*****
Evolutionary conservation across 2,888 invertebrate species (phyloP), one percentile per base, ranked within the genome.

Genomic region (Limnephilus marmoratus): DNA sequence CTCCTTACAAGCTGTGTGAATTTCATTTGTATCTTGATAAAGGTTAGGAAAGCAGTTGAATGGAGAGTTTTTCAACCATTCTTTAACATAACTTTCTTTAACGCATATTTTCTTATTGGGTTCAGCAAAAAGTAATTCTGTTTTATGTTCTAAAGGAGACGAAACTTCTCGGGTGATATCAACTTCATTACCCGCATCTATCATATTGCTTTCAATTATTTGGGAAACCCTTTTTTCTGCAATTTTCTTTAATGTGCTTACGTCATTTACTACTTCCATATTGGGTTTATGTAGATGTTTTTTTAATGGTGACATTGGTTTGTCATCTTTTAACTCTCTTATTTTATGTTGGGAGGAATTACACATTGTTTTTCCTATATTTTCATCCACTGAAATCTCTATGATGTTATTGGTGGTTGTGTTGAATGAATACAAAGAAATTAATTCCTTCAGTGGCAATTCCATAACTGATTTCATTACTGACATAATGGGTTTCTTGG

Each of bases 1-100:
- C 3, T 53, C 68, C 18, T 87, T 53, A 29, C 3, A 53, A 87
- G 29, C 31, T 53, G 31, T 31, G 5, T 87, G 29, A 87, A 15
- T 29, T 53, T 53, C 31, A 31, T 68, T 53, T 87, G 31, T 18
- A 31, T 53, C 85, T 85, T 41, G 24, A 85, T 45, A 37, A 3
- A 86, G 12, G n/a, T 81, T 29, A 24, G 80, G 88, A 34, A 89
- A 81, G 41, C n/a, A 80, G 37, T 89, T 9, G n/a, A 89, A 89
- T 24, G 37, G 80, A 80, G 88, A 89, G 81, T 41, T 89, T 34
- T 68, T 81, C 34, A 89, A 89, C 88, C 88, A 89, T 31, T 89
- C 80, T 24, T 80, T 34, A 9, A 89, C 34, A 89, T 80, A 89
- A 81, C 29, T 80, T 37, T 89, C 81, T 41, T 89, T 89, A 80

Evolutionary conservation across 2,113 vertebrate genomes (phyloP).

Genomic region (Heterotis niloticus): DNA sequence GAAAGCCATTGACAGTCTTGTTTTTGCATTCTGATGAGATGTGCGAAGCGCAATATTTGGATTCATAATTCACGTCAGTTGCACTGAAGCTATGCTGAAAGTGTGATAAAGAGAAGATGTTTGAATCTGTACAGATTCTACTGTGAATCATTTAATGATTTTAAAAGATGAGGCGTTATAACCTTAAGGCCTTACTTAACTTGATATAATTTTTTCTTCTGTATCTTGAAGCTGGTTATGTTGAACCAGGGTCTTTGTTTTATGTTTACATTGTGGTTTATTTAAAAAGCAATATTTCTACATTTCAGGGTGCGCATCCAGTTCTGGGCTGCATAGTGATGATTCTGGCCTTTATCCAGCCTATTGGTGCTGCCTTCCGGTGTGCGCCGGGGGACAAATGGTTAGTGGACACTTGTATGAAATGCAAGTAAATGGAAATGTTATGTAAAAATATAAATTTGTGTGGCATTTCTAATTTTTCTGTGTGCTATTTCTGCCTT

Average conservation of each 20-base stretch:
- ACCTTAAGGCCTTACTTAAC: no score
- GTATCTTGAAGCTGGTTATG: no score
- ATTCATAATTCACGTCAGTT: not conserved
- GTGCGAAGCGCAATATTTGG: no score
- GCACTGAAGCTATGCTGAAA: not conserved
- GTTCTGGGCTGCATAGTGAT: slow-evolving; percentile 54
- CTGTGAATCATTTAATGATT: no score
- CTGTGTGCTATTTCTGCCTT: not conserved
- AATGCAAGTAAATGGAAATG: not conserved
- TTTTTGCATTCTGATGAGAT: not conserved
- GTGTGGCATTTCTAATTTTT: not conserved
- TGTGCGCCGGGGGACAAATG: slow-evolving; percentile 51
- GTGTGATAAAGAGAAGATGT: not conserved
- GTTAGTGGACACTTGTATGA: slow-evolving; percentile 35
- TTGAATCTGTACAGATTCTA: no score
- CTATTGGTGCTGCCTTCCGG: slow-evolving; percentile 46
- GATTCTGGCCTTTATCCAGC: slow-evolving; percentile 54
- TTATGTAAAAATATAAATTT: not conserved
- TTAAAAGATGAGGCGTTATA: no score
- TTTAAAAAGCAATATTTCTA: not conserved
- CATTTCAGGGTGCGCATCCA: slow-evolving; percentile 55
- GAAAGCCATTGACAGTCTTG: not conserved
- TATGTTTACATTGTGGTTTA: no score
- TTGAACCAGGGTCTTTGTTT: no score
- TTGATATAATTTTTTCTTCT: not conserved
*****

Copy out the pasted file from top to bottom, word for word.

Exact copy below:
Evolutionary conservation across 2,888 invertebrate species (phyloP), one percentile per base, ranked within the genome.

Genomic region (Limnephilus marmoratus): DNA sequence CTCCTTACAAGCTGTGTGAATTTCATTTGTATCTTGATAAAGGTTAGGAAAGCAGTTGAATGGAGAGTTTTTCAACCATTCTTTAACATAACTTTCTTTAACGCATATTTTCTTATTGGGTTCAGCAAAAAGTAATTCTGTTTTATGTTCTAAAGGAGACGAAACTTCTCGGGTGATATCAACTTCATTACCCGCATCTATCATATTGCTTTCAATTATTTGGGAAACCCTTTTTTCTGCAATTTTCTTTAATGTGCTTACGTCATTTACTACTTCCATATTGGGTTTATGTAGATGTTTTTTTAATGGTGACATTGGTTTGTCATCTTTTAACTCTCTTATTTTATGTTGGGAGGAATTACACATTGTTTTTCCTATATTTTCATCCACTGAAATCTCTATGATGTTATTGGTGGTTGTGTTGAATGAATACAAAGAAATTAATTCCTTCAGTGGCAATTCCATAACTGATTTCATTACTGACATAATGGGTTTCTTGG

Each of bases 1-100:
- C 3, T 53, C 68, C 18, T 87, T 53, A 29, C 3, A 53, A 87
- G 29, C 31, T 53, G 31, T 31, G 5, T 87, G 29, A 87, A 15
- T 29, T 53, T 53, C 31, A 31, T 68, T 53, T 87, G 31, T 18
- A 31, T 53, C 85, T 85, T 41, G 24, A 85, T 45, A 37, A 3
- A 86, G 12, G n/a, T 81, T 29, A 24, G 80, G 88, A 34, A 89
- A 81, G 41, C n/a, A 80, G 37, T 89, T 9, G n/a, A 89, A 89
- T 24, G 37, G 80, A 80, G 88, A 89, G 81, T 41, T 89, T 34
- T 68, T 81, C 34, A 89, A 89, C 88, C 88, A 89, T 31, T 89
- C 80, T 24, T 80, T 34, A 9, A 89, C 34, A 89, T 80, A 89
- A 81, C 29, T 80, T 37, T 89, C 81, T 41, T 89, T 89, A 80

Evolutionary conservation across 2,113 vertebrate genomes (phyloP).

Genomic region (Heterotis niloticus): DNA sequence GAAAGCCATTGACAGTCTTGTTTTTGCATTCTGATGAGATGTGCGAAGCGCAATATTTGGATTCATAATTCACGTCAGTTGCACTGAAGCTATGCTGAAAGTGTGATAAAGAGAAGATGTTTGAATCTGTACAGATTCTACTGTGAATCATTTAATGATTTTAAAAGATGAGGCGTTATAACCTTAAGGCCTTACTTAACTTGATATAATTTTTTCTTCTGTATCTTGAAGCTGGTTATGTTGAACCAGGGTCTTTGTTTTATGTTTACATTGTGGTTTATTTAAAAAGCAATATTTCTACATTTCAGGGTGCGCATCCAGTTCTGGGCTGCATAGTGATGATTCTGGCCTTTATCCAGCCTATTGGTGCTGCCTTCCGGTGTGCGCCGGGGGACAAATGGTTAGTGGACACTTGTATGAAATGCAAGTAAATGGAAATGTTATGTAAAAATATAAATTTGTGTGGCATTTCTAATTTTTCTGTGTGCTATTTCTGCCTT

Average conservation of each 20-base stretch:
- ACCTTAAGGCCTTACTTAAC: no score
- GTATCTTGAAGCTGGTTATG: no score
- ATTCATAATTCACGTCAGTT: not conserved
- GTGCGAAGCGCAATATTTGG: no score
- GCACTGAAGCTATGCTGAAA: not conserved
- GTTCTGGGCTGCATAGTGAT: slow-evolving; percentile 54
- CTGTGAATCATTTAATGATT: no score
- CTGTGTGCTATTTCTGCCTT: not conserved
- AATGCAAGTAAATGGAAATG: not conserved
- TTTTTGCATTCTGATGAGAT: not conserved
- GTGTGGCATTTCTAATTTTT: not conserved
- TGTGCGCCGGGGGACAAATG: slow-evolving; percentile 51
- GTGTGATAAAGAGAAGATGT: not conserved
- GTTAGTGGACACTTGTATGA: slow-evolving; percentile 35
- TTGAATCTGTACAGATTCTA: no score
- CTATTGGTGCTGCCTTCCGG: slow-evolving; percentile 46
- GATTCTGGCCTTTATCCAGC: slow-evolving; percentile 54
- TTATGTAAAAATATAAATTT: not conserved
- TTAAAAGATGAGGCGTTATA: no score
- TTTAAAAAGCAATATTTCTA: not conserved
- CATTTCAGGGTGCGCATCCA: slow-evolving; percentile 55
- GAAAGCCATTGACAGTCTTG: not conserved
- TATGTTTACATTGTGGTTTA: no score
- TTGAACCAGGGTCTTTGTTT: no score
- TTGATATAATTTTTTCTTCT: not conserved